Gwen's honesty about herself and self-questioning while trying to make sense of experiences and her reactions to them makes it an immensely insightful and at the same time wonderfully humorous read that recommends itself particularly to young audiences trying to make sense of their own world. The fact that 70-80 years lie between Gwen's youth and theirs makes it no less relevant, for family relationships are relived in a similar fashion within every generation.
I am particularly heartened that Gwen's mother, May Redfern, who struggled against extraordinary odds and sacrificed much to help Gwen achieve an education and professional prospects far beyond her circumstances, was able to enjoy much happiness in later life, and that Gwen, who at times had misunderstood and resented her mother's decisions, through writing this book came to deeply appreciate her for being "no ordinary woman".
Coin Street Chronicles was recommended to me by a friend who lives in London. We both thoroughly enjoy wandering the streets of London and finding out about the buildings, streets and boroughs, and what life was like for the residents in years gone by.
The houses in Coin Street are long gone and the area is now part of the very glamorous South Bank with its wonderful riverside walk. But reading the book transports us back to how it was before, during and after the Second World War. The book also covers parts of Wales, Sussex and Dorset where Gwen and her little brothers spent years as evacuees. It is a snapshot of a 20 year period when life was so different from today.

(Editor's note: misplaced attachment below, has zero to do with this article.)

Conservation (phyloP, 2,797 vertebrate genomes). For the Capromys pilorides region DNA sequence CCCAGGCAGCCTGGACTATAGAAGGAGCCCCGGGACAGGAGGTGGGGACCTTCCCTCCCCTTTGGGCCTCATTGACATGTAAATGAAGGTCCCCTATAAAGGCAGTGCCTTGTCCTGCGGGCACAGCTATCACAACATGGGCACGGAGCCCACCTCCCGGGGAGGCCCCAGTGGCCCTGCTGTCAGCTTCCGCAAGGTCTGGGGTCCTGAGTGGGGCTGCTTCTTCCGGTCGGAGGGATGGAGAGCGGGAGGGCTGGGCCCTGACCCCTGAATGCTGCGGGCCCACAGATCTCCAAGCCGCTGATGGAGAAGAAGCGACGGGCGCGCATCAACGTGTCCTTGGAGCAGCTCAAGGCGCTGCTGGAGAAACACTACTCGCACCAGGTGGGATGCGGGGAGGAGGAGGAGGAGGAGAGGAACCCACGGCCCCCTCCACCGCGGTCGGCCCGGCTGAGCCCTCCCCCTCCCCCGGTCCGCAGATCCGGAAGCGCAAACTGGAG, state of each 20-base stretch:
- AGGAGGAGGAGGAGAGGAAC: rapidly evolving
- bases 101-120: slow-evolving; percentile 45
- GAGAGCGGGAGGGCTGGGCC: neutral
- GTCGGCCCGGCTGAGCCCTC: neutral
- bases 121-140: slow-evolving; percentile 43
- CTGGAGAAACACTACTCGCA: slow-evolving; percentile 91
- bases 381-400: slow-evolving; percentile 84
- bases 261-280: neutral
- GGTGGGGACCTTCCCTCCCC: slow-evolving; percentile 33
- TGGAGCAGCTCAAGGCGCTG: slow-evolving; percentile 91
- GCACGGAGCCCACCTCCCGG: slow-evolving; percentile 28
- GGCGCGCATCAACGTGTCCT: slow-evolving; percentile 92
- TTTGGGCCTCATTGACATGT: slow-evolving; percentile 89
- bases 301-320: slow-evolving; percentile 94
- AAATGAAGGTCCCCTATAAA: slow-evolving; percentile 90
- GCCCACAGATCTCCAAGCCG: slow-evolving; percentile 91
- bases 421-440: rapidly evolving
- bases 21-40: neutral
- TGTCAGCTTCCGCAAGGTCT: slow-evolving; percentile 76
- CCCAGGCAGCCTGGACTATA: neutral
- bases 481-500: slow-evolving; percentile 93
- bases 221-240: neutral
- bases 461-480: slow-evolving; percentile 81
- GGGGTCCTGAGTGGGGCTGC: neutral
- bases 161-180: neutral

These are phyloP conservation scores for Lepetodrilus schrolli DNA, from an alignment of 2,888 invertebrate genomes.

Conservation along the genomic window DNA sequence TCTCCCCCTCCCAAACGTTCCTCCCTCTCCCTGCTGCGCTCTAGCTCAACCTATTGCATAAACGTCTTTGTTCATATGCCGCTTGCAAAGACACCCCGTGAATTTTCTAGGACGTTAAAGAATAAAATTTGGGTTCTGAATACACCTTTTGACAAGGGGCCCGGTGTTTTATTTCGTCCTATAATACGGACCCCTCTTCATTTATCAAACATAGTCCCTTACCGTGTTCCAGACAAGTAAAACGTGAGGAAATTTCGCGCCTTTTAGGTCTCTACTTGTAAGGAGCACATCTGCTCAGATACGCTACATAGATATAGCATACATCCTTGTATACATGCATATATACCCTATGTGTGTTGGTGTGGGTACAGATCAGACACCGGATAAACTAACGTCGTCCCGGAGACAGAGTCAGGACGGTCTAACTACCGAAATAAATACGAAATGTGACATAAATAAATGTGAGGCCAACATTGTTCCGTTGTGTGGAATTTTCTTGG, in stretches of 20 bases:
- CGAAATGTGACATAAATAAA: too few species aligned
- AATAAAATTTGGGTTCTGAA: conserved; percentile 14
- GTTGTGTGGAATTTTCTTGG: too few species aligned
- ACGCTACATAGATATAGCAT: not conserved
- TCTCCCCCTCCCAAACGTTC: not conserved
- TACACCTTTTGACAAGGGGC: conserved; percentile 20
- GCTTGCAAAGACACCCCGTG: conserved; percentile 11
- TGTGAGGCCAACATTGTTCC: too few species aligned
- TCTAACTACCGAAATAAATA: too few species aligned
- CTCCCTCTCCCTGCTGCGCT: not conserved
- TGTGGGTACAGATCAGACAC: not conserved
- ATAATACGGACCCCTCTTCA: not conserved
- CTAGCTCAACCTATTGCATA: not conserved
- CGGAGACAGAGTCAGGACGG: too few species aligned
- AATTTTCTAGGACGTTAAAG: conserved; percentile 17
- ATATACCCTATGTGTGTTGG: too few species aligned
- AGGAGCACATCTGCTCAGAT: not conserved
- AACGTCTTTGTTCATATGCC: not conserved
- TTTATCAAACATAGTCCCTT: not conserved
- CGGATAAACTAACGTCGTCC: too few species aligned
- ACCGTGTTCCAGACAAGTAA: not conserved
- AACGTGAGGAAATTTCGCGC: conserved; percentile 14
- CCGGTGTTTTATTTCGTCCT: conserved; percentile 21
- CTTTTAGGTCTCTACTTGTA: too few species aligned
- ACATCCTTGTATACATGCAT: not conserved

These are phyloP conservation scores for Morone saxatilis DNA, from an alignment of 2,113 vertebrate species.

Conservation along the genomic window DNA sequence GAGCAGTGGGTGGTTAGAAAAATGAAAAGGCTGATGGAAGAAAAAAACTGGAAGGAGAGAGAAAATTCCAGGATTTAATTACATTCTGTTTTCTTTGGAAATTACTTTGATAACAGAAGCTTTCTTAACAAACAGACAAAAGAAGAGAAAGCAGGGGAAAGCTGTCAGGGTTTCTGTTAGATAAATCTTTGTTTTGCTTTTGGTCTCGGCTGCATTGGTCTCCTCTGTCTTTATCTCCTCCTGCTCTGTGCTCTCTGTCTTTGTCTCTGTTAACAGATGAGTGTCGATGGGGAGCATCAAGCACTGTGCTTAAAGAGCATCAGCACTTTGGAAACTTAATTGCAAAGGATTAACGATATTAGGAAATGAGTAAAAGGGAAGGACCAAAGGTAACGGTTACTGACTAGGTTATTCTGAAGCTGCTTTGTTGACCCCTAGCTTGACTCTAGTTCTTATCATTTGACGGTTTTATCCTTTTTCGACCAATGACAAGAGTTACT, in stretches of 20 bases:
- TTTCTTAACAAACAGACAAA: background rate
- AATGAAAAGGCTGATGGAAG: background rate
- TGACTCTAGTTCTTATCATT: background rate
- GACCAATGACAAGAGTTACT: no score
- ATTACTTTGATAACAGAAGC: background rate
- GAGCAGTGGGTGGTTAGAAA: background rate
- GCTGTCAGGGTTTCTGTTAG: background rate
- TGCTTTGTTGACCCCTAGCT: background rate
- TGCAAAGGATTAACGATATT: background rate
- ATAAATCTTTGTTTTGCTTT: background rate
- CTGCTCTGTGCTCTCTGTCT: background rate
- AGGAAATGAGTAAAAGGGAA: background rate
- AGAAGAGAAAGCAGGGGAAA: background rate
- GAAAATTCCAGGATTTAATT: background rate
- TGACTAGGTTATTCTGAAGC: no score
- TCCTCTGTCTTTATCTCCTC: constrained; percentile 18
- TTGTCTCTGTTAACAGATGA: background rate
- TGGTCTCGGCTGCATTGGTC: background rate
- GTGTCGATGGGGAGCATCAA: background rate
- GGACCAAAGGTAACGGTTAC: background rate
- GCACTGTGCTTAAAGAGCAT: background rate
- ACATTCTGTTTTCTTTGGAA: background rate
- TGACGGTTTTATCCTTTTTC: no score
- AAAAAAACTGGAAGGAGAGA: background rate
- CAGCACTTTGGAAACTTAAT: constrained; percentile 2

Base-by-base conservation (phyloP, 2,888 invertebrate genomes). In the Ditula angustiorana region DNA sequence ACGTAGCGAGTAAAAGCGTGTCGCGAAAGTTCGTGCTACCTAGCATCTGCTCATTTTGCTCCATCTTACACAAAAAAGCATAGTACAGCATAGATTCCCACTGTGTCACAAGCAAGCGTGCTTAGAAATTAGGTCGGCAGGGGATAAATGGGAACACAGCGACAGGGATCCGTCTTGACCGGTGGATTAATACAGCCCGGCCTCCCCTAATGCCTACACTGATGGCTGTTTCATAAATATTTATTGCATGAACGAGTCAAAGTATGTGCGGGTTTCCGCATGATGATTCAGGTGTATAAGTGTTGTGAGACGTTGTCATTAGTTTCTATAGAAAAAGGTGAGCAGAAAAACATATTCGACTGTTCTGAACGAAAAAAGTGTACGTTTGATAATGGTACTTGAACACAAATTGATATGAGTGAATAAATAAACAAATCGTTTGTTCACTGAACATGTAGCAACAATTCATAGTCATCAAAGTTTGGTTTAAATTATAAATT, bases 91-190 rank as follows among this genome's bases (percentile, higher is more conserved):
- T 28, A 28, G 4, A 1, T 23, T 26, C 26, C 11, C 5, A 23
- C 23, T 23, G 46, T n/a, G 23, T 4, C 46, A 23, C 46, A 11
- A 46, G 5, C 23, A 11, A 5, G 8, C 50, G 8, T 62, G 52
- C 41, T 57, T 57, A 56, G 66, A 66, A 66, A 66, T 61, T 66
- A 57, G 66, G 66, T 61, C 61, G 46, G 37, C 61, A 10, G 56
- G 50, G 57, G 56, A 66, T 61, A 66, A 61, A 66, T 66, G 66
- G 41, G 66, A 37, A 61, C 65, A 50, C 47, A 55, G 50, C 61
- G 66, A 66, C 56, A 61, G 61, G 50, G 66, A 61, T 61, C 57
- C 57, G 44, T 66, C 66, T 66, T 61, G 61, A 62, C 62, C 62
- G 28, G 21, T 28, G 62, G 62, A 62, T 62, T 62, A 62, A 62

But having read the book, devouring it would be more accurate, I can't stop thinking about it. This book is so much more than a memoir, although as a memoir it is brilliant. All of life is here in its pages. There is history, humour, pathos, tragedy, wisdom and truth revealed, which is almost Shakespearean. The book is simply written, in a conversational style, but it deals with issues that are relevant to us all whatever our age or personal situation.
There are complex family relationships, childhood confusion and misunderstanding, education problems, teenage angst, marital difficulties and the problems of living with family members with a range of physical, emotional or mental difficulties.
It is fascinating to read a firsthand account of coping with air raids, bombings, food rationing, evacuation, homelessness and poverty. Beneath all that there is the gradual revelation of how misinterpretations or misunderstandings between family members can lead to alienation and lifelong estrangements. My heart breaks for Bertie and Derek and I think Gwen should write another book just about them!
But the part of the book that will stay with me is the complexity of the parent/child relationship. For a variety of reasons Gwen and her mother had a difficult relationship and it was only when writing the book that she felt she truly understood what a wonderful woman she had been.
I think everyone would gain from reading Coin Street Chronicles: the elderly for the memories of a time gone by, the middle aged to truly appreciate what their parents lived through and the young to help them understand themselves and their parents.
I think it would make a wonderful radio play or TV programme and it should be required reading in schools as part of History lessons.